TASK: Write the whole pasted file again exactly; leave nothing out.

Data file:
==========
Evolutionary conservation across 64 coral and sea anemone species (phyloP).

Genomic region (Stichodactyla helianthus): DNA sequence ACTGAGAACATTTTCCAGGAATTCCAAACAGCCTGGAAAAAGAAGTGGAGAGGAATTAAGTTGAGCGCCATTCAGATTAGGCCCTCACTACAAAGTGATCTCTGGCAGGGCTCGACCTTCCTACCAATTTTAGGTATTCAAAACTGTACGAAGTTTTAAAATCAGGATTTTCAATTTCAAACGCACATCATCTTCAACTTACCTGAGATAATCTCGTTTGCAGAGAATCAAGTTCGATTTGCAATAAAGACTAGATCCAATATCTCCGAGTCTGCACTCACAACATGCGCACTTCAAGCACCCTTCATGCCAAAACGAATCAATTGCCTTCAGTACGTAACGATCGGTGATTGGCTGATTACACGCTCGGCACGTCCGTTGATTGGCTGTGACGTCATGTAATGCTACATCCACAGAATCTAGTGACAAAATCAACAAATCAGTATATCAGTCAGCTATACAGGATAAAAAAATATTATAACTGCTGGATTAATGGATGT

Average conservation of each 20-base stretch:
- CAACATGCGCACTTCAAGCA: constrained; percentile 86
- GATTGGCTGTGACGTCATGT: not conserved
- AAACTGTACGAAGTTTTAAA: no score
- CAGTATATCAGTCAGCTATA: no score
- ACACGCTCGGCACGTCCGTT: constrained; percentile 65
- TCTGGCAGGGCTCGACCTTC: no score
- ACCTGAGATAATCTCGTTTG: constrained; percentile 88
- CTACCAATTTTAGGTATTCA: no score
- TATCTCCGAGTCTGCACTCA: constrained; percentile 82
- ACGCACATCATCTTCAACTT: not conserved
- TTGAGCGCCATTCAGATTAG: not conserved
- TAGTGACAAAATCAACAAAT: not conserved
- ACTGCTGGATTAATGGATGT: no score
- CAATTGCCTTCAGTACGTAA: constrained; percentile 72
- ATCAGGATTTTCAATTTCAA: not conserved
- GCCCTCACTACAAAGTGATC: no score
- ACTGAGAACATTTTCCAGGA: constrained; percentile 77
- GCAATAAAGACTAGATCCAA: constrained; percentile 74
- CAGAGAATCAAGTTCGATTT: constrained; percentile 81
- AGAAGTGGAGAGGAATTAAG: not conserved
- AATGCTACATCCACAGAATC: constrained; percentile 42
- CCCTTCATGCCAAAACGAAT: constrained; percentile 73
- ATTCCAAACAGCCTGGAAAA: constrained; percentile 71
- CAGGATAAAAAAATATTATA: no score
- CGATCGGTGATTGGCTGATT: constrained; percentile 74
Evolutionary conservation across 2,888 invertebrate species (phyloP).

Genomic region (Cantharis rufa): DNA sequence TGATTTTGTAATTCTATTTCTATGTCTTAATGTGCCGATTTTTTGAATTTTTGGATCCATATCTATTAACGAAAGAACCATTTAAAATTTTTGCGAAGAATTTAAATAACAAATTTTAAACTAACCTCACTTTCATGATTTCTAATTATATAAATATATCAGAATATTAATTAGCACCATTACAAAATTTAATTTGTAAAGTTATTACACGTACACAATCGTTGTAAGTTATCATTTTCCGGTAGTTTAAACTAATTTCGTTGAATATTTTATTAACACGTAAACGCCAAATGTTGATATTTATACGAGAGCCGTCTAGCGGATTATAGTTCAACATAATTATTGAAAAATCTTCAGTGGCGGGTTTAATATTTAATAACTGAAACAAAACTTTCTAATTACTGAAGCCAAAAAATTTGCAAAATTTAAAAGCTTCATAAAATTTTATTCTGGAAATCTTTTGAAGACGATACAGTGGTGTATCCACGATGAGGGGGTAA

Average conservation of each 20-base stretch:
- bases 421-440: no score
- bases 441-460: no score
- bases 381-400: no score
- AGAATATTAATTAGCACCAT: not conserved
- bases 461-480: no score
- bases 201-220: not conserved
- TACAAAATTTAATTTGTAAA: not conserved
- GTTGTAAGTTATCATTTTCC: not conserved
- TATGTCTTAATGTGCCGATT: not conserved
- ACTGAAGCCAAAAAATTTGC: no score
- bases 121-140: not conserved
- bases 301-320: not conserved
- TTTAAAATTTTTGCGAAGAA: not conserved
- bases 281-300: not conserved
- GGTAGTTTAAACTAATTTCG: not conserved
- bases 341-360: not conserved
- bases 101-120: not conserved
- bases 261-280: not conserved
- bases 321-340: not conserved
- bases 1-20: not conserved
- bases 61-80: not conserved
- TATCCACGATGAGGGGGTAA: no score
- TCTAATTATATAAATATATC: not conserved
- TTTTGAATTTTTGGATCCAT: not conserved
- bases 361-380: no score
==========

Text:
Evolutionary conservation across 64 coral and sea anemone species (phyloP).

Genomic region (Stichodactyla helianthus): DNA sequence ACTGAGAACATTTTCCAGGAATTCCAAACAGCCTGGAAAAAGAAGTGGAGAGGAATTAAGTTGAGCGCCATTCAGATTAGGCCCTCACTACAAAGTGATCTCTGGCAGGGCTCGACCTTCCTACCAATTTTAGGTATTCAAAACTGTACGAAGTTTTAAAATCAGGATTTTCAATTTCAAACGCACATCATCTTCAACTTACCTGAGATAATCTCGTTTGCAGAGAATCAAGTTCGATTTGCAATAAAGACTAGATCCAATATCTCCGAGTCTGCACTCACAACATGCGCACTTCAAGCACCCTTCATGCCAAAACGAATCAATTGCCTTCAGTACGTAACGATCGGTGATTGGCTGATTACACGCTCGGCACGTCCGTTGATTGGCTGTGACGTCATGTAATGCTACATCCACAGAATCTAGTGACAAAATCAACAAATCAGTATATCAGTCAGCTATACAGGATAAAAAAATATTATAACTGCTGGATTAATGGATGT

Average conservation of each 20-base stretch:
- CAACATGCGCACTTCAAGCA: constrained; percentile 86
- GATTGGCTGTGACGTCATGT: not conserved
- AAACTGTACGAAGTTTTAAA: no score
- CAGTATATCAGTCAGCTATA: no score
- ACACGCTCGGCACGTCCGTT: constrained; percentile 65
- TCTGGCAGGGCTCGACCTTC: no score
- ACCTGAGATAATCTCGTTTG: constrained; percentile 88
- CTACCAATTTTAGGTATTCA: no score
- TATCTCCGAGTCTGCACTCA: constrained; percentile 82
- ACGCACATCATCTTCAACTT: not conserved
- TTGAGCGCCATTCAGATTAG: not conserved
- TAGTGACAAAATCAACAAAT: not conserved
- ACTGCTGGATTAATGGATGT: no score
- CAATTGCCTTCAGTACGTAA: constrained; percentile 72
- ATCAGGATTTTCAATTTCAA: not conserved
- GCCCTCACTACAAAGTGATC: no score
- ACTGAGAACATTTTCCAGGA: constrained; percentile 77
- GCAATAAAGACTAGATCCAA: constrained; percentile 74
- CAGAGAATCAAGTTCGATTT: constrained; percentile 81
- AGAAGTGGAGAGGAATTAAG: not conserved
- AATGCTACATCCACAGAATC: constrained; percentile 42
- CCCTTCATGCCAAAACGAAT: constrained; percentile 73
- ATTCCAAACAGCCTGGAAAA: constrained; percentile 71
- CAGGATAAAAAAATATTATA: no score
- CGATCGGTGATTGGCTGATT: constrained; percentile 74
Evolutionary conservation across 2,888 invertebrate species (phyloP).

Genomic region (Cantharis rufa): DNA sequence TGATTTTGTAATTCTATTTCTATGTCTTAATGTGCCGATTTTTTGAATTTTTGGATCCATATCTATTAACGAAAGAACCATTTAAAATTTTTGCGAAGAATTTAAATAACAAATTTTAAACTAACCTCACTTTCATGATTTCTAATTATATAAATATATCAGAATATTAATTAGCACCATTACAAAATTTAATTTGTAAAGTTATTACACGTACACAATCGTTGTAAGTTATCATTTTCCGGTAGTTTAAACTAATTTCGTTGAATATTTTATTAACACGTAAACGCCAAATGTTGATATTTATACGAGAGCCGTCTAGCGGATTATAGTTCAACATAATTATTGAAAAATCTTCAGTGGCGGGTTTAATATTTAATAACTGAAACAAAACTTTCTAATTACTGAAGCCAAAAAATTTGCAAAATTTAAAAGCTTCATAAAATTTTATTCTGGAAATCTTTTGAAGACGATACAGTGGTGTATCCACGATGAGGGGGTAA

Average conservation of each 20-base stretch:
- bases 421-440: no score
- bases 441-460: no score
- bases 381-400: no score
- AGAATATTAATTAGCACCAT: not conserved
- bases 461-480: no score
- bases 201-220: not conserved
- TACAAAATTTAATTTGTAAA: not conserved
- GTTGTAAGTTATCATTTTCC: not conserved
- TATGTCTTAATGTGCCGATT: not conserved
- ACTGAAGCCAAAAAATTTGC: no score
- bases 121-140: not conserved
- bases 301-320: not conserved
- TTTAAAATTTTTGCGAAGAA: not conserved
- bases 281-300: not conserved
- GGTAGTTTAAACTAATTTCG: not conserved
- bases 341-360: not conserved
- bases 101-120: not conserved
- bases 261-280: not conserved
- bases 321-340: not conserved
- bases 1-20: not conserved
- bases 61-80: not conserved
- TATCCACGATGAGGGGGTAA: no score
- TCTAATTATATAAATATATC: not conserved
- TTTTGAATTTTTGGATCCAT: not conserved
- bases 361-380: no score